INMATE DEATHS CONTINUE TO DECLINE
HOUSTON – Harris County Jail inmate deaths continue to decline, with 2010 bringing one of the lowest numbers in a decade.
Nine inmates in custody of the Harris County Sheriff’s Office (HCSO) died in hospitals in 2010 and two died in jail. The list below shows how the total of 11 compares to the total in previous years.
“Every inmate death is its own tragedy and every inmate death is investigated. While sometimes it may be impossible to do, we will continue to work hard to prevent any inmate death from occurring,” said Sheriff Adrian Garcia. “Of the 140,000 or so inmates we book into the jail every year, many arrive with serious illnesses that have not been treated thoroughly outside the jail,” he said. “A few inmates come to us with terminal illnesses.”
Sheriff Garcia credited jail medical director Dr. Michael Seale, a gubernatorial appointee to the Texas Commission on Jail Standards, and Major Mike Smith, commander of the HCSO Detention Bureau, and their staff for making sure that the jail not only meets the constitutional standards for inmate treatment but also provides responsible measures to prevent serious illness.
“We are relieved that the numbers have declined and we hope that part of the reason for the change is the vigilance and concern we have exercised. It is a testament to the difficult and complicated responsibilities that our detention staff has and deals with on a daily basis. I commend my detention officers for their dedication under some of the most difficult conditions. They are understaffed and overworked but they show up for work every day to do an incredible job.”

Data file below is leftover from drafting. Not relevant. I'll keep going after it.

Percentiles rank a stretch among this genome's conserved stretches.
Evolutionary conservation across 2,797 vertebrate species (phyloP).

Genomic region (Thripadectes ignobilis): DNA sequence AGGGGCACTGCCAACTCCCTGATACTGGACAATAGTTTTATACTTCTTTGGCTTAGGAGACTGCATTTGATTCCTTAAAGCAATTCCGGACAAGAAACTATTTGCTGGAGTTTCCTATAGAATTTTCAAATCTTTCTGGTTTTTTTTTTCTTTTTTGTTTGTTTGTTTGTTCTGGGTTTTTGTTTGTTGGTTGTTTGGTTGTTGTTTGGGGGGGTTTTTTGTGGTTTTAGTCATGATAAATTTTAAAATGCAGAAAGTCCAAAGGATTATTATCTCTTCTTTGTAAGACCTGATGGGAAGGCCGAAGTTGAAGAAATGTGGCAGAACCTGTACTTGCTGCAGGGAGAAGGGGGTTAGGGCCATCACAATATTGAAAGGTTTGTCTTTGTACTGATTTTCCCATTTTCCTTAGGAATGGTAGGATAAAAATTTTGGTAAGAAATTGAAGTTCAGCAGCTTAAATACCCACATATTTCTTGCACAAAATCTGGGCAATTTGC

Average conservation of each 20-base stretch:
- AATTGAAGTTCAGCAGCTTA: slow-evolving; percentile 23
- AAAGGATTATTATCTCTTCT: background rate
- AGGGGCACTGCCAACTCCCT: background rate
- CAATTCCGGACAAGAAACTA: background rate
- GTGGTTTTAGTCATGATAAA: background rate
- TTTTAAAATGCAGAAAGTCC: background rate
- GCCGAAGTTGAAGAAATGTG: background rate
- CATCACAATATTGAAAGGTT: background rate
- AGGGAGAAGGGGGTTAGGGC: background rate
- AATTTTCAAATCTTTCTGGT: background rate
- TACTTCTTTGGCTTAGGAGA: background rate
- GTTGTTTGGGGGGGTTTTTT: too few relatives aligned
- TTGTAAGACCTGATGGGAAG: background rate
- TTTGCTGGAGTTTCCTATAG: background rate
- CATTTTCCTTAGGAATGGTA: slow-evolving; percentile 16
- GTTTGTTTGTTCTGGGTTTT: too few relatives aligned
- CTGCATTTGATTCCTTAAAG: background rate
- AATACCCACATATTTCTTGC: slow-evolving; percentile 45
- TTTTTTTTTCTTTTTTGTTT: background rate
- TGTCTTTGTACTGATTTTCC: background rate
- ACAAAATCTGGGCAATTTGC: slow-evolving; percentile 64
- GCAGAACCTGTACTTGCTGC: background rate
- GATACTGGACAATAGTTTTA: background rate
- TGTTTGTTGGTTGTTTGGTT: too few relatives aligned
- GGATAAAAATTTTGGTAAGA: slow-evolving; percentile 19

The HCSO has the authority to transfer inmates to selected hospitals when necessary, where they remain under guard. The jail’s extensive medical facilities provide care for most acute conditions. Judges have the sole authority for releasing inmates from the sheriff’s custody for any reason having to do with their medical conditions.
In mid-2009 the U.S. Justice Department stated in a letter to county officials that, based on site visits that ended in August 2008, there was an alarming rate of inmate deaths in the jail. However the letter did not calculate the rate or compare it to statistics from other mega-jails around the nation.
Harris County denies the DOJ’s allegation that medical conditions were substandard. Sheriff Garcia took office in January 2009, after DOJ officials conducted their on-site investigations.
“Deaths in custody”
*All of the above statistics were reported to the state Jail Commission. Starting with 2010, the state Attorney General’s Office required reporting of the additional deaths of suspects encountered “in the field.” These include so-called “deputy-involved shootings.”